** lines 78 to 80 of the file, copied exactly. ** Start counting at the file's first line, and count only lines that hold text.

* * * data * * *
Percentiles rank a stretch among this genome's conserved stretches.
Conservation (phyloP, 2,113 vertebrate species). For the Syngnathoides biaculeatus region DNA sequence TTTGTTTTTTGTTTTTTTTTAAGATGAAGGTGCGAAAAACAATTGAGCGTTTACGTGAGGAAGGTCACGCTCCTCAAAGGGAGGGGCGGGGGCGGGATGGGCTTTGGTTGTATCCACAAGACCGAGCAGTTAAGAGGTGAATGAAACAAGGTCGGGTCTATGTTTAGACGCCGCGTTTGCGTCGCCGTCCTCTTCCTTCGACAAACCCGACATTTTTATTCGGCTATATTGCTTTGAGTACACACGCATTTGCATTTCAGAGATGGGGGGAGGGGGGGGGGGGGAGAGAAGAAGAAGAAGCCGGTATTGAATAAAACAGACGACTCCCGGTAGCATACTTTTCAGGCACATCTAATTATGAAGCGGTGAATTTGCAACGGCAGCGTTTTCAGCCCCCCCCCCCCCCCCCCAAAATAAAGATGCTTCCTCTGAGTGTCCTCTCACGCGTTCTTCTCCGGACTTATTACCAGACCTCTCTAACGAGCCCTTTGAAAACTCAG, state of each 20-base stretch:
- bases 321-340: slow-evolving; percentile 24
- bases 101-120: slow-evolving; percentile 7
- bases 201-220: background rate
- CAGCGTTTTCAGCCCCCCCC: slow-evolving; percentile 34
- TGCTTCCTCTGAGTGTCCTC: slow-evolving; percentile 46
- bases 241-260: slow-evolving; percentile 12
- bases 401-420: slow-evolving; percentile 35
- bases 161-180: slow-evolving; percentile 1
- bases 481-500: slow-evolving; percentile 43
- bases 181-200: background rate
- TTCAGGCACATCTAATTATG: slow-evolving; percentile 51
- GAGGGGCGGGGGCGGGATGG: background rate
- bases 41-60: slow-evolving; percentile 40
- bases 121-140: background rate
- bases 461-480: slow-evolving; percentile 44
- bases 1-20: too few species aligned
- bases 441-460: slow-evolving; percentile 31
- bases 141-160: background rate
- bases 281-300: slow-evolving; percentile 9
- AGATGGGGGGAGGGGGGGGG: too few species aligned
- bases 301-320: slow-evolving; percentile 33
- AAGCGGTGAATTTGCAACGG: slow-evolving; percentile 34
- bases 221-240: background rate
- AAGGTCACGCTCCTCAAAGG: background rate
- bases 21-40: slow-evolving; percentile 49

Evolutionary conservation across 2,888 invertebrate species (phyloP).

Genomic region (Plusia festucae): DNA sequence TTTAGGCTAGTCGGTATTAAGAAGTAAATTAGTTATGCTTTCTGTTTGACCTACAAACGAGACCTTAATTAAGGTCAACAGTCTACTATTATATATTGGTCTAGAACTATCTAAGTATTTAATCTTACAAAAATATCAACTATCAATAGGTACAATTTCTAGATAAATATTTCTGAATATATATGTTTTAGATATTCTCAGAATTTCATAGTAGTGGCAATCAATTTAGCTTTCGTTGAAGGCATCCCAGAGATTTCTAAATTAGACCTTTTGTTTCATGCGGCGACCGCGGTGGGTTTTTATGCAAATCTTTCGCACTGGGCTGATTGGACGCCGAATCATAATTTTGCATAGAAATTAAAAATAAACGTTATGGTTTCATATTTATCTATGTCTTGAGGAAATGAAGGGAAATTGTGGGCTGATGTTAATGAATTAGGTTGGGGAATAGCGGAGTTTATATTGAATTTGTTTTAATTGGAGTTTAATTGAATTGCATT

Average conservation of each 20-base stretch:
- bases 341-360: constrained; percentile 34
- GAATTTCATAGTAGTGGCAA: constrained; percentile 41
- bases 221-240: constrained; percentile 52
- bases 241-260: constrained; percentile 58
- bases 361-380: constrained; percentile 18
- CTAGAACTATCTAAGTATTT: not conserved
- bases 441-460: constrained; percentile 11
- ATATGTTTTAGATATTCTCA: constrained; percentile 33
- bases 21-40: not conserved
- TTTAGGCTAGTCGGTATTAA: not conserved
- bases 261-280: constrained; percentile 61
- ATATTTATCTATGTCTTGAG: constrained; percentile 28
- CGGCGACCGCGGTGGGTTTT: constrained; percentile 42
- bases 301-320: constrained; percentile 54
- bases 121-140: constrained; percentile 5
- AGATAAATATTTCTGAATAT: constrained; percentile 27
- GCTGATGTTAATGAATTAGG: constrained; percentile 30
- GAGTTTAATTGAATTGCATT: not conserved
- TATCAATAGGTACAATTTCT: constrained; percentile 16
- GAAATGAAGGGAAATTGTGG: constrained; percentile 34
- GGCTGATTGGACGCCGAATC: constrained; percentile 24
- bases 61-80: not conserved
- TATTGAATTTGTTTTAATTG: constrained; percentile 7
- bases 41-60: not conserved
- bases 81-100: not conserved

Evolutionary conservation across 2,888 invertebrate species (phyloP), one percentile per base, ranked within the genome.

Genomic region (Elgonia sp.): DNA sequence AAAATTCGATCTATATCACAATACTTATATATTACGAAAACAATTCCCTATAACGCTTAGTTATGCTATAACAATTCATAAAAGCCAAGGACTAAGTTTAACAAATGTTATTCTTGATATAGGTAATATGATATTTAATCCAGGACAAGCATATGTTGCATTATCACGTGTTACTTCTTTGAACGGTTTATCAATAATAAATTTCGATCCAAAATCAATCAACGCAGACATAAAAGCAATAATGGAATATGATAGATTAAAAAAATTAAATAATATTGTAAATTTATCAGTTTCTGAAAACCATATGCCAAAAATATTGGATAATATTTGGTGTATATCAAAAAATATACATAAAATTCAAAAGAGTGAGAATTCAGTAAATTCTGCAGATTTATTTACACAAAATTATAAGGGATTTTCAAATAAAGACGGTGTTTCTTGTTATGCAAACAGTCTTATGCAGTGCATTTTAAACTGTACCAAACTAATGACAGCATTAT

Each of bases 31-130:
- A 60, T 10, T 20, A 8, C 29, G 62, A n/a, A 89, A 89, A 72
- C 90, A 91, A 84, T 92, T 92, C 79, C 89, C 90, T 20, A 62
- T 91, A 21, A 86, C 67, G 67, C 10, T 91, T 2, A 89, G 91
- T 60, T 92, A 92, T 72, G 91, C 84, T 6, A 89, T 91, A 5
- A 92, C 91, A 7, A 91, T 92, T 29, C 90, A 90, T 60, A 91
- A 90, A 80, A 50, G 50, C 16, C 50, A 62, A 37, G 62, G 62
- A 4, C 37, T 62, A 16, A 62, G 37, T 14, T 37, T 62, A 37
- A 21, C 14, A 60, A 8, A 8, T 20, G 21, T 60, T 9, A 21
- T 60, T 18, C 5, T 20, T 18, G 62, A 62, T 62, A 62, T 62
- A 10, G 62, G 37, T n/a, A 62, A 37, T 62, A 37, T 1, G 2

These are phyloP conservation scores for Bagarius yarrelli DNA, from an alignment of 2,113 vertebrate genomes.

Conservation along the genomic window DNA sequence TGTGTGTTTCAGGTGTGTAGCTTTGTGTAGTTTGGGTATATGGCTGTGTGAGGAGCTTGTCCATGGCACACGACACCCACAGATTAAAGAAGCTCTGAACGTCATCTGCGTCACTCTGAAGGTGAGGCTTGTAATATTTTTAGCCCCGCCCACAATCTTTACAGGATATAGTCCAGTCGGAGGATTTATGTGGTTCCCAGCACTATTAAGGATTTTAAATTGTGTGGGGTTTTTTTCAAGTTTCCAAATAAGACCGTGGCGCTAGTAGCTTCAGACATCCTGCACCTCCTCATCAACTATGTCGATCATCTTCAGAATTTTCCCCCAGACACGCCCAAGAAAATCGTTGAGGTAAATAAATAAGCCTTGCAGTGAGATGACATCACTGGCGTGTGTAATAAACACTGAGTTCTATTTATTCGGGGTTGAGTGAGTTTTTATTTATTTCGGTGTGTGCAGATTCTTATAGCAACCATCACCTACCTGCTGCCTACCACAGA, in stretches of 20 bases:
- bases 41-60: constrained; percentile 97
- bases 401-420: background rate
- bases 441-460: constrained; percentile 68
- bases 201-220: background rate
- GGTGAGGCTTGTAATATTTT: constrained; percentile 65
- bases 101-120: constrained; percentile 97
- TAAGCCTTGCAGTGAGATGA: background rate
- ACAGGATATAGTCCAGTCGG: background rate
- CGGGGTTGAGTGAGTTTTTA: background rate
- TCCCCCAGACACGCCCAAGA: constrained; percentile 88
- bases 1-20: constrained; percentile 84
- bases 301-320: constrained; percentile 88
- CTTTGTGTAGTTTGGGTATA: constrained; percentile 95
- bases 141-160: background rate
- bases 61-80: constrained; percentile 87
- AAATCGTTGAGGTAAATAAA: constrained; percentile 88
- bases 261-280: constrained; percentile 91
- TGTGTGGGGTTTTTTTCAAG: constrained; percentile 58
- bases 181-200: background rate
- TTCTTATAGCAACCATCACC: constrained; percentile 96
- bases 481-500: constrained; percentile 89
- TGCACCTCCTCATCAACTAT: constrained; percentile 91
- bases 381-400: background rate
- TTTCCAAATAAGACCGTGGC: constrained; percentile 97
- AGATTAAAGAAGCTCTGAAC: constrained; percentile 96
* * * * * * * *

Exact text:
- ACAGGATATAGTCCAGTCGG: background rate
- CGGGGTTGAGTGAGTTTTTA: background rate
- TCCCCCAGACACGCCCAAGA: constrained; percentile 88